In the West we tend to think of discipleship only in terms of the teacher-student relationship, as though information alone changes us, even though we know it doesn’t work that way. But around the time of Jesus, in Galilee, they had a different approach. It was a formal role, a thing you became. A disciple’s aim was to become the rabbi, their teacher. They spent time with their teacher, following them from place to place. The goal was not to simply spout the same answers but to live in the same sort of way. And the criteria for becoming a disciple were pretty stringent, too. Discipleship was like the ‘ivy league’ of Jewish life.
Where some rabbis rejected the uneducated or uninformed, Jesus invited the ‘ivy league’ failures in. Turning young, simple, fishermen into fishers of men. Making them disciples on a mission to change the world. Jesus actually believes you can live like this, and, thank God that by grace, you can.
This mission is called the great commission, meaning “a group of people officially charged with a particular function”.
This mission requires community.
This is one of the driving functions of the Church, and like the Church, this mission is a joint enterprise. But in a culture as individualistic as ours, the kind of community needed seems an impossible thing to hold onto. The absence of true community, life on life, creates a discipleship vacuum. “But”, you say, “Church-goers and even popular christian authors are just so consumeristic!”
Yes, yes they are. And since we’re talking about it, so are churches.
People often point to the fact that we live in a consumeristic culture in an accusatory fashion, and it’s true. But we can’t fight this consumerism without addressing the disease of which it is a mere symptom: individualism.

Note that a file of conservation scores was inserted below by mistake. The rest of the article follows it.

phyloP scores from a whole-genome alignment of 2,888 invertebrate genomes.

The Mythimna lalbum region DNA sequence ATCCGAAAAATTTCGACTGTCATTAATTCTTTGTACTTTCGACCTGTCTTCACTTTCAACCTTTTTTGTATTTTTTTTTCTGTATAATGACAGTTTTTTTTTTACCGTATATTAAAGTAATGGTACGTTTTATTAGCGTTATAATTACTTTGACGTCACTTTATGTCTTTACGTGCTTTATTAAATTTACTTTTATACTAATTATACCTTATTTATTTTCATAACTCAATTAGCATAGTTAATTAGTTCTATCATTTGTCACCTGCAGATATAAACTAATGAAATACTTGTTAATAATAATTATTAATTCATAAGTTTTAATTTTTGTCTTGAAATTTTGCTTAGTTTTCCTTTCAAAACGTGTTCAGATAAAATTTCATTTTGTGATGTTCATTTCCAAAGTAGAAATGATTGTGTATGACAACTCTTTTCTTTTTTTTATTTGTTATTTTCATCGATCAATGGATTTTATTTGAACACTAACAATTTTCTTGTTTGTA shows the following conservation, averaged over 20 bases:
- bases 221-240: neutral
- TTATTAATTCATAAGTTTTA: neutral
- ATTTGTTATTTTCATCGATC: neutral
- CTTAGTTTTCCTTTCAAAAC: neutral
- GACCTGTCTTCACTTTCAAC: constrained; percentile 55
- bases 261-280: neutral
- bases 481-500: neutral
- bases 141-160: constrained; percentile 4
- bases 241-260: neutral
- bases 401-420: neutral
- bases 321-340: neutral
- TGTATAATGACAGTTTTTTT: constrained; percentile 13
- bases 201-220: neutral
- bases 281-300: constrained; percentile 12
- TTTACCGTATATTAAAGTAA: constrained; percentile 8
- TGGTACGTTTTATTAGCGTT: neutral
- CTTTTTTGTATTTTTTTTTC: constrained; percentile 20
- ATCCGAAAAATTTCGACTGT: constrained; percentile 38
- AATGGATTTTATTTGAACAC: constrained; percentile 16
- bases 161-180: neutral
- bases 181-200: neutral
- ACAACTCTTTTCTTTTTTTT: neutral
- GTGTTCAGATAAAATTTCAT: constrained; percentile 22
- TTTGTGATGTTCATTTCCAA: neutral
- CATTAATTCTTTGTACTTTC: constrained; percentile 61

We’re made by design to seek worth outside ourselves — we’re worshippers. And if every person believes that they are the ultimate arbiter of right and wrong (individualism), they will always seek worth in outside objects or experiences of choice (consumerism). We can treat the symptom, but we can’t ignore the disease. If we do, we’re accomplishing nothing more than putting a band-aid on a newly missing limb.
Individualism consumes ‘community’, placing value only on a ‘sense of community’. The experience trumps the thing itself.
We often hear people talk about their sense of community, this notion that if they have friends, they must be a part of something like a church — claiming to belong to the universal Church in some way. But this doesn’t work.
If the Church is the gathering of people from all walks of life into this great joint enterprise — the redemption of all things by the saving work of Jesus — than it’s more like a neighbourhood than an episode of How I Met Your Mother. Let me explain:
When you move into a neighbourhood you have neighbours you didn’t choose. It’s pretty simple. You know, neighbours like…
- the grouchy old man who sweeps the sidewalk in front of his house daily and chases kids off of his lawn
- the house full of college students who never seem to be at school
- the professional whose BMW all too rarely occupies his driveway